National University of Singapore

Assembly Line

Intelligent synthesis of magnetic nanographenes via chemist-intuited atomic robotic probe

📅 Date:

🔖 Topics: Quantum Computing

🏢 Organizations: National University of Singapore

Atomic-scale manufacturing of carbon-based quantum materials with single-bond precision holds immense potential in advancing tailor-made quantum materials with unconventional properties, which are crucial in developing next-generation spintronic devices and quantum information technologies. On-surface chemistry approaches, including surface-assisted synthesis and probe-assisted manipulation, are impeded by challenges in reaction selectivity control or restricted by scalability and production efficiency. Here we demonstrate the concept of the chemist-intuited atomic robotic probe by integrating probe chemistry knowledge and artificial intelligence, allowing for atomically precise single-molecule manipulation to fabricate single-molecule quantum π-magnets with single-bond precision. Our deep neural networks not only transform complex probe chemistry into machine-understandable tasks but also provide chemist intuition to elusive reaction mechanisms by extracting the critical chemical information within the data. A joint experimental and theoretical investigation demonstrates that a voltage-controlled two-electron-assisted electronic excitation enables synchronous six-bond transformations to extend the zigzag edge topology of single-molecule quantum π-magnets, triggered by phenyl C(sp2)–H bond activation, which aligns with initial conjectures given by the deep neural models. Our work represents a transition from autonomous fabrication to intelligent synthesis with levels of selectivity and precision beyond current synthetic tools for improved synthesis of organic quantum materials towards on-chip integration.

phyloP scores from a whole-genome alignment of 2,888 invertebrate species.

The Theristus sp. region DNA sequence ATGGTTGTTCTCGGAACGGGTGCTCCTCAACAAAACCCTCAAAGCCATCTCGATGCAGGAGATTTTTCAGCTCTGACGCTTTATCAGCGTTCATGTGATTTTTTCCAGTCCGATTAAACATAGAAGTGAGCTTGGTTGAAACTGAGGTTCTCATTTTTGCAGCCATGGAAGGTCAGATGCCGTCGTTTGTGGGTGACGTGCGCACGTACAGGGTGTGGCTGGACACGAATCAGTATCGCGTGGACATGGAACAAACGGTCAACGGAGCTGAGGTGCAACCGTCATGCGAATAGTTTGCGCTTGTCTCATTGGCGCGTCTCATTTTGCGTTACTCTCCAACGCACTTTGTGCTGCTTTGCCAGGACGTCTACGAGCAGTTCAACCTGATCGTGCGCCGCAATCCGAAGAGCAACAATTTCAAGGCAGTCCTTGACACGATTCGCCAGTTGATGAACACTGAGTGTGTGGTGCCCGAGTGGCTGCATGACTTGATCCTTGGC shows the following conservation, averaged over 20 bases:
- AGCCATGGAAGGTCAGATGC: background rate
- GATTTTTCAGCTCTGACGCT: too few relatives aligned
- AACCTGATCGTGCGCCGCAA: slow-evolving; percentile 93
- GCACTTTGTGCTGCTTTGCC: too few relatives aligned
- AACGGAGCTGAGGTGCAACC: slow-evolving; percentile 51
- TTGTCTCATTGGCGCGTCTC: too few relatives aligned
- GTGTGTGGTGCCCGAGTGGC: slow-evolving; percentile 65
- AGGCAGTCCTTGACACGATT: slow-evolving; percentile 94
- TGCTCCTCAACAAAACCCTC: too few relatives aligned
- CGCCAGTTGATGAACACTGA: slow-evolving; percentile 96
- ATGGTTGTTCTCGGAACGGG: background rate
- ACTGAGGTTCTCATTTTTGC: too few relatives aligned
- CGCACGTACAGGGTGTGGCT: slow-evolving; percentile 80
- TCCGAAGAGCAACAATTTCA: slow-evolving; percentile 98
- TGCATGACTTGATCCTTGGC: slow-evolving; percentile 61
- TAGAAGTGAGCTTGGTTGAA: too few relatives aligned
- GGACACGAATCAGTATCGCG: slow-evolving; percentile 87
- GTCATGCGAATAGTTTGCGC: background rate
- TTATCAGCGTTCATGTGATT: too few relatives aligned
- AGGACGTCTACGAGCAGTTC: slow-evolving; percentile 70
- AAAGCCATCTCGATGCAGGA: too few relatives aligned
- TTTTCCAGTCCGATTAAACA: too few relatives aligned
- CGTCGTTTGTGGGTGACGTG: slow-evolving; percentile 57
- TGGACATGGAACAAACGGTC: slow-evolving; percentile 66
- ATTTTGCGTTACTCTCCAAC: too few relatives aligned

Read more at Nature